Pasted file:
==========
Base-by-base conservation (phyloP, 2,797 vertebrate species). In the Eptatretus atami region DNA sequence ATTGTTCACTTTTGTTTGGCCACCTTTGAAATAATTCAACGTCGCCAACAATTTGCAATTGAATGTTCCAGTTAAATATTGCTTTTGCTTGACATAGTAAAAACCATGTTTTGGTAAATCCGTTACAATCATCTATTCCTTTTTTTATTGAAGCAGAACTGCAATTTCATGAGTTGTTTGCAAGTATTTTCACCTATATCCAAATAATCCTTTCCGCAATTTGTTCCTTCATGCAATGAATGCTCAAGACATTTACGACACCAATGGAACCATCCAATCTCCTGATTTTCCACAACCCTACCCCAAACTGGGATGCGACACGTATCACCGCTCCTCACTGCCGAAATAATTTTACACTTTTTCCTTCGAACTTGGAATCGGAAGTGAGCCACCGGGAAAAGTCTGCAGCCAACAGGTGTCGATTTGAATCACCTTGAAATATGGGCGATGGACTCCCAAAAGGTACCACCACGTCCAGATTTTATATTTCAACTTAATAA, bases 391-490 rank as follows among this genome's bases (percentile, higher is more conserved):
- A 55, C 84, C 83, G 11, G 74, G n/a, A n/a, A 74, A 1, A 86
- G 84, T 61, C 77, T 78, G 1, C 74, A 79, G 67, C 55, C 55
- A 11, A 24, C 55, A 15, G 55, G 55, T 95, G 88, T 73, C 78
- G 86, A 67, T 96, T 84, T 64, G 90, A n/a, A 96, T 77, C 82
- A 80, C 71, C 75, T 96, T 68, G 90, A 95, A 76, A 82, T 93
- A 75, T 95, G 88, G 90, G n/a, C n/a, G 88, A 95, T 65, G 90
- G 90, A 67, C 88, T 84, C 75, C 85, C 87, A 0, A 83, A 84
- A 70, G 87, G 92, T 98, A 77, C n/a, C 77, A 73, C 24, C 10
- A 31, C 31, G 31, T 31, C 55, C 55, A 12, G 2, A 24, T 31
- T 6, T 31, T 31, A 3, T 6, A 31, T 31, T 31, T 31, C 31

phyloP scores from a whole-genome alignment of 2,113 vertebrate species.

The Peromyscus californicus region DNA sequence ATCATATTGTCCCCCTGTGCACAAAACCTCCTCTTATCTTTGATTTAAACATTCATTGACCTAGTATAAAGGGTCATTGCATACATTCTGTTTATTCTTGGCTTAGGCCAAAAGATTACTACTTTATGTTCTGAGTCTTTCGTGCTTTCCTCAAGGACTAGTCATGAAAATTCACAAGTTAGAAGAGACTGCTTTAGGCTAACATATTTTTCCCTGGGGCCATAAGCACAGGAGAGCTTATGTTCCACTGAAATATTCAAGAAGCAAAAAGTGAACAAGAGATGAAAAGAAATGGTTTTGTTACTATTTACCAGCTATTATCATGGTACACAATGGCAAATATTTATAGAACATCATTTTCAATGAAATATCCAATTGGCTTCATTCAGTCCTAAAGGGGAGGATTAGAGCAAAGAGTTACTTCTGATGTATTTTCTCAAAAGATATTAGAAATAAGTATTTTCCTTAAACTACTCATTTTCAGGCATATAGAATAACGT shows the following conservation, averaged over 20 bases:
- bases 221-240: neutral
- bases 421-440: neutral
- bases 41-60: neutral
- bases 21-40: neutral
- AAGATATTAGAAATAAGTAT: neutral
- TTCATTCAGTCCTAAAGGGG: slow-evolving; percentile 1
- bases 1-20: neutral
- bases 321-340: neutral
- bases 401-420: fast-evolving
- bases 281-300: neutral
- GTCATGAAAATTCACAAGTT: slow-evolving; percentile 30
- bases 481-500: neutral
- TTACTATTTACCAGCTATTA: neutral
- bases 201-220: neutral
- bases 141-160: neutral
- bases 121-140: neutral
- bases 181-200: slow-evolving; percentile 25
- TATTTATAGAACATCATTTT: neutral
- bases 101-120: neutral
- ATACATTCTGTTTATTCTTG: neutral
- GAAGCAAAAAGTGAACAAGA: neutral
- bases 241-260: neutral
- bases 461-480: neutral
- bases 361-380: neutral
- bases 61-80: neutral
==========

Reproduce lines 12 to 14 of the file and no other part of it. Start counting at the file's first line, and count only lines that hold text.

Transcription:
phyloP scores from a whole-genome alignment of 2,113 vertebrate species.

The Peromyscus californicus region DNA sequence ATCATATTGTCCCCCTGTGCACAAAACCTCCTCTTATCTTTGATTTAAACATTCATTGACCTAGTATAAAGGGTCATTGCATACATTCTGTTTATTCTTGGCTTAGGCCAAAAGATTACTACTTTATGTTCTGAGTCTTTCGTGCTTTCCTCAAGGACTAGTCATGAAAATTCACAAGTTAGAAGAGACTGCTTTAGGCTAACATATTTTTCCCTGGGGCCATAAGCACAGGAGAGCTTATGTTCCACTGAAATATTCAAGAAGCAAAAAGTGAACAAGAGATGAAAAGAAATGGTTTTGTTACTATTTACCAGCTATTATCATGGTACACAATGGCAAATATTTATAGAACATCATTTTCAATGAAATATCCAATTGGCTTCATTCAGTCCTAAAGGGGAGGATTAGAGCAAAGAGTTACTTCTGATGTATTTTCTCAAAAGATATTAGAAATAAGTATTTTCCTTAAACTACTCATTTTCAGGCATATAGAATAACGT shows the following conservation, averaged over 20 bases:
- bases 221-240: neutral